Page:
Brownian Movement: The Mechanical Properties of Colloidal Particles

The Brownian movement is a highly significant characteristic of scattered particles in a colloidal solution. When a colloidal solution is examined via an ultramicroscope, the colloidal particles may be seen moving in a zigzag pattern. The colloidal particles are constantly bombarded from all directions by the moving molecules of the dispersion medium.

Thus, this gives momentum to the particles, causing them to travel ahead and collide with another particle. Collisions cause the colloidal particle to travel in a random zigzag pattern.

Application of Colloids

Colloids have wide applications in numerous ways in industries, medical and domestic applications like:

  • In food items: Syrup, Halwa, and Soup are examples of colloidal systems in cuisine.
  • Medicines: Colloidal silver, also known as Argyrols, works as an antiseptic for eye infections.
  • In Cottrell precipitator air purification: This technique includes coagulation of solution particle. When dust or smoke flows through the inlet of an electrified chamber with a central electrical plate that is charged with the opposite charge of a dent or a smoke particle, the particles coagulate and clean air is passed via another exit.
  • Refinishing of leather: Animal skins are very soft; when submerged in a tannin solution with the opposite charge of the animal skin, particles agglomerate and the skin hardens; this is known as tanning of leather.

Sample Problems

Problem 1: What are the changes that may occur in a substance or matter?


The changes that occur in the matter are physical and chemical changes. The physical changes are about changes in the state of matter and other external factors whereas, chemical changes are concerned with the chemical composition of the matter.

Problem 2: What is the precaution that should be taken during the dialysis process?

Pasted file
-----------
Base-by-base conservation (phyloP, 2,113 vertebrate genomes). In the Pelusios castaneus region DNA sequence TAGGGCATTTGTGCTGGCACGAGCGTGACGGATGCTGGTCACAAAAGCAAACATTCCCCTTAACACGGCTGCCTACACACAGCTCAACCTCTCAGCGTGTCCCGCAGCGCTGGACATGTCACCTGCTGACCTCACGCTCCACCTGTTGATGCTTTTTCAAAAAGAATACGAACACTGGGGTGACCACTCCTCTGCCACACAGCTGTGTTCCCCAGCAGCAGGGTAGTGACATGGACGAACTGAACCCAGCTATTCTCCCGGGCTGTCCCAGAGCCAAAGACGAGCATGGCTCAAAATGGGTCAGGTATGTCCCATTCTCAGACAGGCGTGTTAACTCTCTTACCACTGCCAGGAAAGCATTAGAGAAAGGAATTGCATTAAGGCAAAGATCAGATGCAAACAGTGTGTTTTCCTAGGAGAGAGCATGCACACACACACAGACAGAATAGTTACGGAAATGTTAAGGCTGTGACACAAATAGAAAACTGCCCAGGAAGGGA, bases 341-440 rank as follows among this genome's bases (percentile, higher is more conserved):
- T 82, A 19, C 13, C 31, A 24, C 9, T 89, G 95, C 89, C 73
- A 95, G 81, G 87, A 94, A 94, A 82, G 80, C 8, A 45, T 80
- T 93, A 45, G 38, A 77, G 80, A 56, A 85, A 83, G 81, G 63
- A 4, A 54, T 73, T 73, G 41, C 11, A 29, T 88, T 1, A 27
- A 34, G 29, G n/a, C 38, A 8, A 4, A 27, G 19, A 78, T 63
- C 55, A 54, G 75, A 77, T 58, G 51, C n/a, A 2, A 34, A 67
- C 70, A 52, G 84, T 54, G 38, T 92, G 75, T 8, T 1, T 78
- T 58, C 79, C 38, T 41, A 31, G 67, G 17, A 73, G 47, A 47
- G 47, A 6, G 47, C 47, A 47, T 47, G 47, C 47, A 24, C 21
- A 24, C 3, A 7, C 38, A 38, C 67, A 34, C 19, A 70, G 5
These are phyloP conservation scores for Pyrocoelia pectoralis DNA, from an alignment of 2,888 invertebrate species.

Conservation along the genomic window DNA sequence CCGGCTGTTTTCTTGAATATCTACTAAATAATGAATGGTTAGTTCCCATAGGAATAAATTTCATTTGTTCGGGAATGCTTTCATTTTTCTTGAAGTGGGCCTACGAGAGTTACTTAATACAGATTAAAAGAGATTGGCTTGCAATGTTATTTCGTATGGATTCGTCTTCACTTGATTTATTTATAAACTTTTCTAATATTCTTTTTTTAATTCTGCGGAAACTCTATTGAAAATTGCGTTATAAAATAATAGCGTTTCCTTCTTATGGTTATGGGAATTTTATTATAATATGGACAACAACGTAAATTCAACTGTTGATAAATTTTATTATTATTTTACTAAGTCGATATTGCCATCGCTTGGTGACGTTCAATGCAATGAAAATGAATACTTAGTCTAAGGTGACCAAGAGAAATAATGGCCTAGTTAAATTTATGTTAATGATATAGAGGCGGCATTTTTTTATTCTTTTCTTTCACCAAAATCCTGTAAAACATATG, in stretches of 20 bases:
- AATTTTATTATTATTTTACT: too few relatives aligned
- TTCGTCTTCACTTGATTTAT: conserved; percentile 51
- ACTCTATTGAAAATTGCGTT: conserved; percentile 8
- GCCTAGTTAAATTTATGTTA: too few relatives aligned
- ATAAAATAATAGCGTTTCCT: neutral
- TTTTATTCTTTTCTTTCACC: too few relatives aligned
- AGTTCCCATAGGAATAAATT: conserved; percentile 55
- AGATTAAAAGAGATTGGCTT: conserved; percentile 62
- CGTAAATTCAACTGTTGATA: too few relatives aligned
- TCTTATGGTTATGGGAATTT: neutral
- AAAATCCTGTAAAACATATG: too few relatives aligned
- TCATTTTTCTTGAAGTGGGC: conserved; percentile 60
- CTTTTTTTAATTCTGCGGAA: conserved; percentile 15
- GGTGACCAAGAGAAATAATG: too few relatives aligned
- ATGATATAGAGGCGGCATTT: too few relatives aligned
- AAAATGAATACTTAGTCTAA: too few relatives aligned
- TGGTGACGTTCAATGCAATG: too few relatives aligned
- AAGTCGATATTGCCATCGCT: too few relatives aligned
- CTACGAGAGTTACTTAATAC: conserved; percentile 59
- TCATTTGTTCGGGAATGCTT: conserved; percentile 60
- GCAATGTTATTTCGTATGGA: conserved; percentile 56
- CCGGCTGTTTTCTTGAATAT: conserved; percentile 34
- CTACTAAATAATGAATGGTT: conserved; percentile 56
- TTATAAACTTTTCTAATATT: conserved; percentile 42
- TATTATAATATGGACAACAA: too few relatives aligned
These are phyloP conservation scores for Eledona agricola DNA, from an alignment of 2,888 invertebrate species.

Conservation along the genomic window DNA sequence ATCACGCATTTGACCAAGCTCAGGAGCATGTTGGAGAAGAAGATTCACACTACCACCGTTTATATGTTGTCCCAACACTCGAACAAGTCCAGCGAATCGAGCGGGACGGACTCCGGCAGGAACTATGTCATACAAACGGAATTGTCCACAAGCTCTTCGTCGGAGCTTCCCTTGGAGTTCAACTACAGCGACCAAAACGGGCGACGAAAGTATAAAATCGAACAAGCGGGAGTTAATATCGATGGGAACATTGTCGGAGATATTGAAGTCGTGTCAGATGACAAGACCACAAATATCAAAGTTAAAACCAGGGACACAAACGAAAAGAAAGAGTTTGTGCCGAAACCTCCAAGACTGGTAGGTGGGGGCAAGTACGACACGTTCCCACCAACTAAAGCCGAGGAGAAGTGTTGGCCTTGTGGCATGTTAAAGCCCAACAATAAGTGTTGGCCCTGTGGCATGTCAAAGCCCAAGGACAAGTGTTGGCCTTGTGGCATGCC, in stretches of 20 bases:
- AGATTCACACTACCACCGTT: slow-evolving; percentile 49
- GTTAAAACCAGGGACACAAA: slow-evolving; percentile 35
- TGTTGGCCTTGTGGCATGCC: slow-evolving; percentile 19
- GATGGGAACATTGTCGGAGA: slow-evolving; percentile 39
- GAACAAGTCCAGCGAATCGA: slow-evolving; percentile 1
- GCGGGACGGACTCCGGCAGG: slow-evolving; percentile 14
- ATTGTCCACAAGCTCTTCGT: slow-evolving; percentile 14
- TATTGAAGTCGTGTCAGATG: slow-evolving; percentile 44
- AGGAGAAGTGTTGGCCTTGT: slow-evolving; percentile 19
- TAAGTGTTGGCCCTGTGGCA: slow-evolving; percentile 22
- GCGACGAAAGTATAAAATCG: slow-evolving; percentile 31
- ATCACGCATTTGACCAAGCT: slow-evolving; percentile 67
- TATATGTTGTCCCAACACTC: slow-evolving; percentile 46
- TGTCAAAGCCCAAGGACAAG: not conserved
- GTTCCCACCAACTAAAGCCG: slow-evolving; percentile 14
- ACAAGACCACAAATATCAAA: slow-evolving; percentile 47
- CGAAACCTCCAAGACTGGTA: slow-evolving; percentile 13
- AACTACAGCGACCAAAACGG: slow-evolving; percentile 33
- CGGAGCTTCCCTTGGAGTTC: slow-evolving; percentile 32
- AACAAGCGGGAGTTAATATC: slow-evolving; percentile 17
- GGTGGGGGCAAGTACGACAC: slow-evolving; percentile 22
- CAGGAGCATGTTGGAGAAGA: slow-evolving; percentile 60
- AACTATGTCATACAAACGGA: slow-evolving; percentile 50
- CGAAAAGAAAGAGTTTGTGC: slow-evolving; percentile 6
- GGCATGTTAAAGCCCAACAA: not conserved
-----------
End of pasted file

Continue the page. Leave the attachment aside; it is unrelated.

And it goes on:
During the process of dialysis, the distilled water in the container should be frequently changed to prevent the accumulation of crystalloids. Otherwise, the impurities will get diffused back.

Problem 3: What is the application of colloid in industrial products?


The application of colloid in industrial products are as follows:

  1. Colloids are used as a thickening agent for the products like lubricants, lotions, toothpaste, etc.
  2. It is also used in manufacturing inks and paints.
  3. It is used in medicines as an antiseptic.
  4. And, as stabilizers in food industries to manufacture foods items like jam, ice cream, etc.

Problem 4: Which method is applicable for the preparation of metallic sols?


Bredig’s Arc dispersion method is used for the preparation of metallic sols. In this method, metallic particles are broken into tiny-sized sol particles and immersed in a dispersion medium accordingly.

Problem 5: Which substance is used to reduce the pore size of filter paper for ultrafiltration?


As filter paper have a large pore size which is not efficient for the filtration of colloid so, to reduce the size of pores collodion solution (cellulose nitrate solution) is used.